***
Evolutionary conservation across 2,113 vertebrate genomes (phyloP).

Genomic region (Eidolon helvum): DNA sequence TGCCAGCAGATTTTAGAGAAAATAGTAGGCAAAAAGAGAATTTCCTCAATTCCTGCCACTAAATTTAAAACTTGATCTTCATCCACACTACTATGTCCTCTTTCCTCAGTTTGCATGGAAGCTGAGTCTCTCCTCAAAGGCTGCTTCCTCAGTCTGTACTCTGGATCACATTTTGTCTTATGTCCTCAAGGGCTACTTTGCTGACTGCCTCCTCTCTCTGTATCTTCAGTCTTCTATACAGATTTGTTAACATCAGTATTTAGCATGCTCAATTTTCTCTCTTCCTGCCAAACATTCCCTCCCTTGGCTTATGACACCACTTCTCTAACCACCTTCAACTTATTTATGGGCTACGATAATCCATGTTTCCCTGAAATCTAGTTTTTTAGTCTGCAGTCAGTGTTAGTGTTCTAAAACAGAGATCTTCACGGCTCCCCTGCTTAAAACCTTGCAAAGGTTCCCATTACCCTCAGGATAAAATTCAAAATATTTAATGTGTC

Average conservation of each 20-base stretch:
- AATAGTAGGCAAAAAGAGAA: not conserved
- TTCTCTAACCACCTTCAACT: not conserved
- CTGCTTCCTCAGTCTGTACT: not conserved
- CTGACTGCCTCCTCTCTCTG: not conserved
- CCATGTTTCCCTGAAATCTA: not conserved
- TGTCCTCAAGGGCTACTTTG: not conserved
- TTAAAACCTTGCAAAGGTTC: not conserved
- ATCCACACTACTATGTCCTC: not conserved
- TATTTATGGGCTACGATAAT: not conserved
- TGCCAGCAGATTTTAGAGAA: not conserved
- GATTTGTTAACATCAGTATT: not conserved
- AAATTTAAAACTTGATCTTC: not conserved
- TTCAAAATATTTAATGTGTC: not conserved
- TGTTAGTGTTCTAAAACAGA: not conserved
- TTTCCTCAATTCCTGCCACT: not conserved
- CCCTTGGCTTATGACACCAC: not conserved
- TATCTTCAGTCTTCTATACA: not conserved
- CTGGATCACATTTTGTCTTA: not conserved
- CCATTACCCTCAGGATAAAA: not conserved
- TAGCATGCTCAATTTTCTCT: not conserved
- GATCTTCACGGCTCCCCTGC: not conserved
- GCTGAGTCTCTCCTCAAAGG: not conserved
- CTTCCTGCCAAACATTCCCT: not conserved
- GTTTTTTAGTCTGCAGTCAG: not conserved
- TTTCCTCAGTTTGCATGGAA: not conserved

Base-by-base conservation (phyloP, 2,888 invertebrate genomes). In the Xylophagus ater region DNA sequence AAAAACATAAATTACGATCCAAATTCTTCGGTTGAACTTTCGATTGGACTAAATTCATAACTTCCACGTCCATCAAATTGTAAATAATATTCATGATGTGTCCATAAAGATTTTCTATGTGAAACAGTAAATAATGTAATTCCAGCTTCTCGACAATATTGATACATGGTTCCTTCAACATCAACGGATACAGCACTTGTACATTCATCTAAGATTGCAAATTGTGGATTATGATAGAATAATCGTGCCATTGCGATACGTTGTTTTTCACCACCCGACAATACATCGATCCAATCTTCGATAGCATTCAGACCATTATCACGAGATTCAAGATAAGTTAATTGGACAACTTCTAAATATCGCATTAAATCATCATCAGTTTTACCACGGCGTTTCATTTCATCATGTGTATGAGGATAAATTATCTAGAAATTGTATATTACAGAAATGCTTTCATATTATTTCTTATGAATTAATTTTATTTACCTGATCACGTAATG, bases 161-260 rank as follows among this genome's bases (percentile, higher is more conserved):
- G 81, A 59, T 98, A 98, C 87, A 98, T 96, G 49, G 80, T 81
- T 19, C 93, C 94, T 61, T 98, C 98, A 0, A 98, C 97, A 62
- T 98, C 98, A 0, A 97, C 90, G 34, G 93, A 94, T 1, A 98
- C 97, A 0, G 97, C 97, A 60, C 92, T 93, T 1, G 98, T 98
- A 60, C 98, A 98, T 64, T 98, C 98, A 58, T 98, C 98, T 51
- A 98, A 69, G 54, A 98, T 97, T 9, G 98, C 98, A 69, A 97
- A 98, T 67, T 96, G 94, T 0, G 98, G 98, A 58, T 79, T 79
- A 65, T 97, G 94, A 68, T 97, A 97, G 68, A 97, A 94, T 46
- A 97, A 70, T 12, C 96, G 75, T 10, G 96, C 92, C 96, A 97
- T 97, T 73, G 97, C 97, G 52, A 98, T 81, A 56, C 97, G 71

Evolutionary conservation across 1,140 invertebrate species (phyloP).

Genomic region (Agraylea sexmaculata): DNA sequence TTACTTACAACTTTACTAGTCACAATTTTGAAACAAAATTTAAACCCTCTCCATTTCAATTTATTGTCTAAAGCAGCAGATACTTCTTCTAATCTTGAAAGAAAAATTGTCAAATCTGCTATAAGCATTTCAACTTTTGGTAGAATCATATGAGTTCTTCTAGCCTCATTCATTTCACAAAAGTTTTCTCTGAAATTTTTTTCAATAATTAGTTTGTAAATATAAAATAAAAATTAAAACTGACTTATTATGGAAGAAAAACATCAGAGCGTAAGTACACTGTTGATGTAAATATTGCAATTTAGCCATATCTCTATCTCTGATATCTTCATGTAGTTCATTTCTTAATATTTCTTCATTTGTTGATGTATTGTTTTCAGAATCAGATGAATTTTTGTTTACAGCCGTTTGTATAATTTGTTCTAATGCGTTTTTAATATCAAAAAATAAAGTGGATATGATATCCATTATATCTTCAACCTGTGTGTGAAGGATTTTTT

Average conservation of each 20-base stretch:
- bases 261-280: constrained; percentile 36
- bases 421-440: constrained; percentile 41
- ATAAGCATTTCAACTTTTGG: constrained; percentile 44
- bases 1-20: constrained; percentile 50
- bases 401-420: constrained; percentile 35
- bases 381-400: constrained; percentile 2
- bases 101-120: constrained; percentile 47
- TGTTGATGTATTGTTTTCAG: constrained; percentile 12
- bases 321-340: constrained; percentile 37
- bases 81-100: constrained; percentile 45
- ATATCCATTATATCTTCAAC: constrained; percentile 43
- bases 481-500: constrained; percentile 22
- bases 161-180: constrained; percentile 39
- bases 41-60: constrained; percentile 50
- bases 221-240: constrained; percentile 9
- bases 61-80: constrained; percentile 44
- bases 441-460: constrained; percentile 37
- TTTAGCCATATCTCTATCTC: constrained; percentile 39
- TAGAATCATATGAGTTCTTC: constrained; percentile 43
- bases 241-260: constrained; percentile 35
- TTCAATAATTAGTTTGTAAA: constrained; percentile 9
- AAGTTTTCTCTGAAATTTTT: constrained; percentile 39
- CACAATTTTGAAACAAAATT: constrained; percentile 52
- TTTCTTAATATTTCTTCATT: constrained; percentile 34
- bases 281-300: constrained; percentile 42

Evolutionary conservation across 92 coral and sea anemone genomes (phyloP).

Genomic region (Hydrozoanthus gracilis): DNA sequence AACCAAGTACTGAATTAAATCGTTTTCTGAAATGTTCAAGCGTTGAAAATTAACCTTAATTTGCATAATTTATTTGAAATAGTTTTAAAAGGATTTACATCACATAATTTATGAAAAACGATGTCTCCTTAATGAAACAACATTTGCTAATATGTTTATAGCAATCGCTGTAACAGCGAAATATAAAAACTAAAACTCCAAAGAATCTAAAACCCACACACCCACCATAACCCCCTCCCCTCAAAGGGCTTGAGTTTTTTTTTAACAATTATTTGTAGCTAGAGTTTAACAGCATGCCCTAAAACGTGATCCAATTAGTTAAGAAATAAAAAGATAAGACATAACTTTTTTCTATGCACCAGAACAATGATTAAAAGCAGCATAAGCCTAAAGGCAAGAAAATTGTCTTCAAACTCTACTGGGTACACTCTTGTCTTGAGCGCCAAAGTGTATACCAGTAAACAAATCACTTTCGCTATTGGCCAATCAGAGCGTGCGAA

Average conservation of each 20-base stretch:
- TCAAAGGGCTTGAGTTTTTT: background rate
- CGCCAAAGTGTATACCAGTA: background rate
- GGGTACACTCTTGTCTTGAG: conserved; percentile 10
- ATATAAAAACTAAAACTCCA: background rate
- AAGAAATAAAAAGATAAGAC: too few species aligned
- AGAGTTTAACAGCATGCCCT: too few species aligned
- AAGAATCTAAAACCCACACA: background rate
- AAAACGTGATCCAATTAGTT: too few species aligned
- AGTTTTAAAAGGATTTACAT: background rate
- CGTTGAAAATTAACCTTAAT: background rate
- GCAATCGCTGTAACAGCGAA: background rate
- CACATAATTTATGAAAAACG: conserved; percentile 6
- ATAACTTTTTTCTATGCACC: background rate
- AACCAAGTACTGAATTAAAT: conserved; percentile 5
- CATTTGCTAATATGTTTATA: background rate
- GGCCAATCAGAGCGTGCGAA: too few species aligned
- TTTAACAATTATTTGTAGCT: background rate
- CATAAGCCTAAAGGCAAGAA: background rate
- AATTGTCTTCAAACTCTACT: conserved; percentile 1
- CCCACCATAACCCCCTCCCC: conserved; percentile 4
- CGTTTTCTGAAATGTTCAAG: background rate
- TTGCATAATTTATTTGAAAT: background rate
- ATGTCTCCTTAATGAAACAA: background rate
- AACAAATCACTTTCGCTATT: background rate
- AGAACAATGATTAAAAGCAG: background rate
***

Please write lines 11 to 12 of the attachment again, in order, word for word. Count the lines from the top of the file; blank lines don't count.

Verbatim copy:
- ATCCACACTACTATGTCCTC: not conserved
- TATTTATGGGCTACGATAAT: not conserved